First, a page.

French escargot producers complained Wednesday about an invasion of their market by cheap imitations and formed a group to alert discriminating snail-eaters.
“French gastronomy is being usurped,” said snail kingpin Roland Romanzini.
Nine producers of the delicacy from France’s escargot heartland--the Burgundy and Doubs regions near the Swiss border--formed a group called the Escargot Masters of France to protect buyers and themselves from falsely labeled products, said Romanzini, a spokesman for the group.
“It doesn’t matter to us that people are eating low-quality escargots, but we want to make sure they know that is what they are eating.”
He said members will put the group’s logo on their jars to assure buyers that they are getting the traditional French product and not imitations from Greece, Turkey, Yugoslavia and the Far East, particularly Taiwan.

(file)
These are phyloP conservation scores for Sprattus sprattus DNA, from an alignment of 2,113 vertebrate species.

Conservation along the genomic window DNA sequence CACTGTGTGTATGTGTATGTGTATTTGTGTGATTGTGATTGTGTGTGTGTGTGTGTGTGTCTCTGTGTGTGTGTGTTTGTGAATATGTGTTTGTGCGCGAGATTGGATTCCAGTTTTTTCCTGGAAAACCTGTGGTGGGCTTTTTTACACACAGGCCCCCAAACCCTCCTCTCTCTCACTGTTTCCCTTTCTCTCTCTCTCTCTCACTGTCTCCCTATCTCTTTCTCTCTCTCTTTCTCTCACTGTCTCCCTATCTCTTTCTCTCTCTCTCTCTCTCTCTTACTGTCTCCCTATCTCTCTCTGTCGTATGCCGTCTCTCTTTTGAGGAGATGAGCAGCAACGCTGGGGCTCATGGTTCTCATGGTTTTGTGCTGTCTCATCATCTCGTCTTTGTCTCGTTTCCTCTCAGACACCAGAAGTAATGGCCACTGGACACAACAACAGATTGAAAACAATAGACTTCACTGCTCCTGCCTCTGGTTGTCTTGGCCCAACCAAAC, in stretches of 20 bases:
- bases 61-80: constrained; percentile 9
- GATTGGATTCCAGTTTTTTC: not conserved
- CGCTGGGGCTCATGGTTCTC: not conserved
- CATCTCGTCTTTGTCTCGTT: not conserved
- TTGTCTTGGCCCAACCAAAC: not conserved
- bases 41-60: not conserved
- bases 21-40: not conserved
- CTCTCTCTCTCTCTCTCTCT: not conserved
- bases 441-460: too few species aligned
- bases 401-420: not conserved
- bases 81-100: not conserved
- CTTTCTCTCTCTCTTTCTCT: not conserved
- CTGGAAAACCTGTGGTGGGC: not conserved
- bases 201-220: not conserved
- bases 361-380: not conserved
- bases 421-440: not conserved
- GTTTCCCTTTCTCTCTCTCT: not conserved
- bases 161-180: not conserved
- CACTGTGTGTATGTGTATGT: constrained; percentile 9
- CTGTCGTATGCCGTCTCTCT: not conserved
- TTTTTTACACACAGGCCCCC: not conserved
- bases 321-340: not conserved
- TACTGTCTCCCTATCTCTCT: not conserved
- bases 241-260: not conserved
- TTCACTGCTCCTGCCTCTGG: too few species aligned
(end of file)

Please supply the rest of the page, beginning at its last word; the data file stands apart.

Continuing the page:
He said copies are often labeled Escargots de Bourgogne--Burgundy snails--which is a reference to their preparation rather than where they are gathered.
Traditional Burgundy snails generally are imported from Eastern Europe but are cooked and prepared with garlic, butter and parsley in France. Nearly all the 4 million snails consumed annually in France are imported.
“We import our snails live and do all the work here,” Romanzini said.
“There are many producers now who buy them frozen in the shell, prepare them and then freeze them again for preservation. There are others who prepare them almost completely in Greece or Turkey, then have butter added to them here and sell them as a product of France.”
He said that lower labor costs allow foreign producers to sell snails at half the cost of French escargots but that inferior preparation reduces their quality.